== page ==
Annual performance brings talent to Byham stage

Written By Nicole Chynoweth

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Throughout Zachary Kapeluck’s 16 years of dancing, he has wanted to perform with the Hubbard Street Dance company of Chicago because of its prestige and its members’ talent. “It’s always been a dream of mine,” Kapeluck said in an interview last Wednesday in Lawrence Hall. On February 24, 25 and 26, Kapeluck, a sophomore dance major, will realize part of that dream when he performs “Bardo,” a contemporary dance piece originally performed by that company, in Point Park University’s Conservatory Dance Company’s annual concert at the Byham Theater, which features legendary choreography by four dance icons. “I think it’s a huge opportunity to help me kind of get my foot in the door and see if that’s really what I want to do,” Kapeluck said.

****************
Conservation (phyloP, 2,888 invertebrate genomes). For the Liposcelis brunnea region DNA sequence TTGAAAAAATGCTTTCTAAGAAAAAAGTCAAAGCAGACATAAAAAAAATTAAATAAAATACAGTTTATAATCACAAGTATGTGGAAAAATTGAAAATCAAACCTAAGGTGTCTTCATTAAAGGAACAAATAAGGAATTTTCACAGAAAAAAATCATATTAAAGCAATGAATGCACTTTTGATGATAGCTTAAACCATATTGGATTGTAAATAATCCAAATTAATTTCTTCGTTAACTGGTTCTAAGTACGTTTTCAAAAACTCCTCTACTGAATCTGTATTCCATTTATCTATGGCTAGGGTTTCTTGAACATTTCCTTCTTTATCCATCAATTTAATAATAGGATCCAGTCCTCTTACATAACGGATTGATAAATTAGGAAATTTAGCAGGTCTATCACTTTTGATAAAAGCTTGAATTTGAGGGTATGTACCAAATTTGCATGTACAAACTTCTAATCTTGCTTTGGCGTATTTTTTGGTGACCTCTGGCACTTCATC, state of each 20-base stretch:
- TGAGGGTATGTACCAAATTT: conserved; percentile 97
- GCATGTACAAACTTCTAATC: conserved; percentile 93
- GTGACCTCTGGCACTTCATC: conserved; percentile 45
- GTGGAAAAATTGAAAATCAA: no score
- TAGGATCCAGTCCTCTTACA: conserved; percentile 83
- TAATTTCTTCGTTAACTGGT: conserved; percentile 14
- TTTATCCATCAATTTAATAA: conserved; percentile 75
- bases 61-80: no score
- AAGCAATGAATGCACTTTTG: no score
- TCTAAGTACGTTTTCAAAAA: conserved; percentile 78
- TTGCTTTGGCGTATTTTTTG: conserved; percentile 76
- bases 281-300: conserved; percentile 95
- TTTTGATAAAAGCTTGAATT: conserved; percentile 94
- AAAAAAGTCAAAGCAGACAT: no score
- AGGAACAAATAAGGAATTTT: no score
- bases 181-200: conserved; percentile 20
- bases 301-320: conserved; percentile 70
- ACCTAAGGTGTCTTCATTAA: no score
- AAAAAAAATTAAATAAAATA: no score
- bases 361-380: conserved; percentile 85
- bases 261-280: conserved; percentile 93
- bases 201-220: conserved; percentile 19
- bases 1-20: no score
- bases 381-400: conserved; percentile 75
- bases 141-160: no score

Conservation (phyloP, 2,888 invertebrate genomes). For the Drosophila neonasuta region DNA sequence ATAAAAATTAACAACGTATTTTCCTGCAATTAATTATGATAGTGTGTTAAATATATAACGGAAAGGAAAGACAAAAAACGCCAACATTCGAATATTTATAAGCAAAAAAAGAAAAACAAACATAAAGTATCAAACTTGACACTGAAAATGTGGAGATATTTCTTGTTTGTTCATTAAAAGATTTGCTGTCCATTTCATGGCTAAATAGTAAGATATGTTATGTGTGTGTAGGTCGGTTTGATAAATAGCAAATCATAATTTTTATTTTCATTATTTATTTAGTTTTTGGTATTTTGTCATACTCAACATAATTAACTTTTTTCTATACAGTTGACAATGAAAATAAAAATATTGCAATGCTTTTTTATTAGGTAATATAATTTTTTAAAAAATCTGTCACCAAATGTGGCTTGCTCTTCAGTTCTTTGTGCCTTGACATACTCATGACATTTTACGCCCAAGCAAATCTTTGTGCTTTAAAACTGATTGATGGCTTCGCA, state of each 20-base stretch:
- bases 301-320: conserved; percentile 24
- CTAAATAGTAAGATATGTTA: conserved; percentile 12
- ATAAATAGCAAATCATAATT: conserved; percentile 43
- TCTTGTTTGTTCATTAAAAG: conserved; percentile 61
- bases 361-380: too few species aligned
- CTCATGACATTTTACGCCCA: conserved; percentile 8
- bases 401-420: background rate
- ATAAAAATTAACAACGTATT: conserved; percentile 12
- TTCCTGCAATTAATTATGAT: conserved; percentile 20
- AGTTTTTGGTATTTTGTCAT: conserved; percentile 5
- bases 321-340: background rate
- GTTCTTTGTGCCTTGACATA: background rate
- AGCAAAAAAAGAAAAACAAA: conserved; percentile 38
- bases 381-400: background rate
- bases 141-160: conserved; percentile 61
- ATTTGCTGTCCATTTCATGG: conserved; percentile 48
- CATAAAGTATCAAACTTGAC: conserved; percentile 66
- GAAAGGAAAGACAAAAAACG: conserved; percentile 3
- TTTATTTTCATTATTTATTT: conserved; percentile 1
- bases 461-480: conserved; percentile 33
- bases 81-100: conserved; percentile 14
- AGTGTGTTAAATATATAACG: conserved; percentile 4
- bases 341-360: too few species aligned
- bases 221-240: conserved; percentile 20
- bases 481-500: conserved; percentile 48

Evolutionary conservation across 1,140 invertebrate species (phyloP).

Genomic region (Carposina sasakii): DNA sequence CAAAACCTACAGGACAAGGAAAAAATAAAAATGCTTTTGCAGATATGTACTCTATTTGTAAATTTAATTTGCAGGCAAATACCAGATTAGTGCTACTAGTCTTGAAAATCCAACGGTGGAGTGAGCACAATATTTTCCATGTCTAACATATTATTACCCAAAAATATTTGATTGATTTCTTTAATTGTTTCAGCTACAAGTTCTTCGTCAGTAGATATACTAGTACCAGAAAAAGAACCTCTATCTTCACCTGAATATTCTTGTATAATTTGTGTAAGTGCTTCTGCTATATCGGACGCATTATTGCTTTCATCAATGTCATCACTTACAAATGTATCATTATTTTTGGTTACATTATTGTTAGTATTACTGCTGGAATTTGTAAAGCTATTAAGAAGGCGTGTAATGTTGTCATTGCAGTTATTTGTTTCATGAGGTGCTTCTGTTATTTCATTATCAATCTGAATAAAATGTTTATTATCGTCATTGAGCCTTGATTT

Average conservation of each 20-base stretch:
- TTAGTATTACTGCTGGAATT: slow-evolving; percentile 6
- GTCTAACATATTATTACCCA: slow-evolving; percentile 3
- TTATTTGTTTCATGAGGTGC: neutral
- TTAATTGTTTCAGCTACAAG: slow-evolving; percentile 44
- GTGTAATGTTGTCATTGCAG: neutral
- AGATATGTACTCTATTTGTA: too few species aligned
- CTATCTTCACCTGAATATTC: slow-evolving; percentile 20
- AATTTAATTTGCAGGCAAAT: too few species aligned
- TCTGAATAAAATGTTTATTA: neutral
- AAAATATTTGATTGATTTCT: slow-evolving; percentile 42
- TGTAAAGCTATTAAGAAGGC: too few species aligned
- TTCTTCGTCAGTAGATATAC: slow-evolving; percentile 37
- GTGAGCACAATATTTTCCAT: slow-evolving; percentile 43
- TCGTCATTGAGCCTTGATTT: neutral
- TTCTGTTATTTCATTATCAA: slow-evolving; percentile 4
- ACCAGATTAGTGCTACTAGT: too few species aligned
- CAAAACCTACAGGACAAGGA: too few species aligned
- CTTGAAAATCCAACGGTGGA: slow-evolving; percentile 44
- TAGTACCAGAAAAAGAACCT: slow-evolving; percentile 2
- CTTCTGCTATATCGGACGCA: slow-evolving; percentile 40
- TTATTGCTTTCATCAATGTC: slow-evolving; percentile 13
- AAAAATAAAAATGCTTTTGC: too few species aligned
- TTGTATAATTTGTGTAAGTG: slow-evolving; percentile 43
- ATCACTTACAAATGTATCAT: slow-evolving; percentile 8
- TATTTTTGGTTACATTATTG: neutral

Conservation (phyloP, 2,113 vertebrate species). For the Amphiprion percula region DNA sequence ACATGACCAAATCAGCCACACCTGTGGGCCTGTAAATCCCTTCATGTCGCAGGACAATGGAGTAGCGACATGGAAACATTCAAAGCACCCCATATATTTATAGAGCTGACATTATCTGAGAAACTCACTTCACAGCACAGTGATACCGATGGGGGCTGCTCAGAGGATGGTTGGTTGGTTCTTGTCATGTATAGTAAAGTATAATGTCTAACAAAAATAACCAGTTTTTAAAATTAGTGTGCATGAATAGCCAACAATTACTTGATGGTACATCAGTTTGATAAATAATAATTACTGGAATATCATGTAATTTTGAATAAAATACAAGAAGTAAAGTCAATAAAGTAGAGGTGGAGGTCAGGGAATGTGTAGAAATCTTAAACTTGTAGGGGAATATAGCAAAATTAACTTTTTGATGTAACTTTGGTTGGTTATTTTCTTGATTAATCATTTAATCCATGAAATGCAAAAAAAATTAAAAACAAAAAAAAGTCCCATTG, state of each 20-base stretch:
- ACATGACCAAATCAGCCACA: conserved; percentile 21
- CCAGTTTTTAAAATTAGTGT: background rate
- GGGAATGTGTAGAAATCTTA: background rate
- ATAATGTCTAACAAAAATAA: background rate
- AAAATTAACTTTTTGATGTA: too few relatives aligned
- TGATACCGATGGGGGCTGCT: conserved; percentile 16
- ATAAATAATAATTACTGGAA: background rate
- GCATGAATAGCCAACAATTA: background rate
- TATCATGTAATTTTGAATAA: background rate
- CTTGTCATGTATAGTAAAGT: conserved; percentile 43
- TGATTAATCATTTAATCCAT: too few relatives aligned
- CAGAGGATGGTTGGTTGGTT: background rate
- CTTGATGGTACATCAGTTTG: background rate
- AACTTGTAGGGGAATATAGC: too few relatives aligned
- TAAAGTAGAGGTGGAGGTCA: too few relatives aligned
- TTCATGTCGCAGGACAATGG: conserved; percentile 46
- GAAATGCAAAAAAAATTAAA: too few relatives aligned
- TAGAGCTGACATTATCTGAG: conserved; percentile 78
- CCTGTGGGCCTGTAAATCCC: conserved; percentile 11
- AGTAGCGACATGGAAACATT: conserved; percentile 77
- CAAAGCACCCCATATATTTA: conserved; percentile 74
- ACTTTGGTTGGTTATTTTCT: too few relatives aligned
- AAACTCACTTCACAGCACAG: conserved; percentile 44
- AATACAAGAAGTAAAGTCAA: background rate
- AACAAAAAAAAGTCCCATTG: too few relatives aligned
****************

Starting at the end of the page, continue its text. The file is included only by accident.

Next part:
The show focuses on the work of four dance legends: George Ballanchine, Bill T. Jones, Trey McIntyre and Toru Shimazaki. “Bardo” is one of four performances by the Conservatory Dance Company, consisting of Point Park students of various ages, which will be showcased at the Pittsburgh Cultural District’s Byham Theater on Feb. 24 and Feb. 25 at 8 p.m. and Feb. 26 at 2 p.m., during an annual engagement that showcases students’ talents in various forms of dance. The conservatory’s administration selects dance pieces for the students to perform and then brings in “repetiteurs,” people hired to teach the choreography of companies’ pieces, from companies who have performed those pieces in the past. The students are cast in roles from duets to ensembles. Kapeluck, like all scholarship dancers, auditions for every production. For the Byham Theater show, he was cast in not only Shimazaki’s modern “Bardo,” but also Ballanchine’s “Valse Fantaisie,” a classical ballet piece. “With a show like this, all of the pieces are so … diverse that it offers something for anyone, whether you’re a dancer or a non-dancer,” Kapeluck said. “To be able to work with so many different outside choreographers is a great opportunity because obviously they’re professionals, have a lot of experience and can impart a lot of knowledge,” Kapeluck said. “Also it is great networking because they have already done the professional thing, so it’s a great way to branch out a little bit and explore what you want to do when you graduate from school.” In addition to “Bardo” and “Valse Fantaisie,” the students will present Jones’ “D-Man in the Waters” and McIntyre’s “Blue Until June Suite.” The pieces stylistically range from classical to progressive. Ballanchine was a co-founder of New York City Ballet in 1948, according to Shimazaki is iconic for his integration of Japanese culture in his choreography, according to Cheryl Mann, who taught “Bardo” to students in the Byham Theater show. Jones incorporates social context into his choreography, according to Catherine Cabeen, who taught “D-Man in the Waters” for the show. McIntyre has choreographed over 80 pieces for various companies including New York City Ballet, according to Each piece in the show is “set,” or taught, by different repetiteurs. Paul Boos is setting “Valse Fantaisie,” while Shayne Mishoe is setting “Blue Until June Suite.” Mann and Tobin Belucuore are setting “Bardo,” and Nicole Smith will assist Cabeen in setting “D-Man in the Waters.” “The show will embody what a broad range of dance aesthetics there are,” said Cabeen in a telephone interview last Wednesday. Cabeen, 33, performed with the Bill T. Jones/Arnie Zane Dance Company from 1998 to 2005 and now works as the company’s repetiteur. Her choreography emphasizes the amount of courage the students have as dancers. “The piece includes a lot of images of struggle, blind leaps, partnering and the students supporting each other and working as a group,” Cabeen said. Mann is a Point Park alumna and jumped at the opportunity to choreograph for the show. “Any time I come back to Point Park, I have a really good experience,” said Mann, 38, in a telephone interview last Wednesday. “Anytime I can come back I feel [as if] I am giving back.” Mann, who resides in Chicago, performed in the original rendition of “Bardo,” a piece she described as challenging and ultimately rewarding because it draws on contemporary dance and martial arts. “Point Park could only do this show if the dancers were strong enough to do it,” Mann said. Students rehearse for two weeks, including evenings and weekends, to perfect their pieces. Elise Ritzel, a junior dance major, is performing in her third Byham show this year in the pieces “Valse Fantaisie” and “Blue Until June Suite.” “In my opinion, the Byham show is the best show we have all year, not only because it’s in one of the best theaters in Pittsburgh, but also because it’s always the most professional show, and we look like more of a company in each piece instead of just students,” said Ritzel in an interview last Thursday in Lawrence Hall. Tickets for the show are $18 to $20, and student tickets are $7 to $8. They can be purchased at or by calling the Pittsburgh Playhouse box office at (412) 392–8000. Conservatory of Performing Arts Marketing Director Chris Hays stressed the show will likely interest even non-dance students. “This particular set of pieces will intrigue universally everyone,” said Hays in a telephone interview last Thursday. “This is a really great opportunity for the whole community to experience four dance legends and for students to see their peers. It is something everyone at Point Park can be proud of.”

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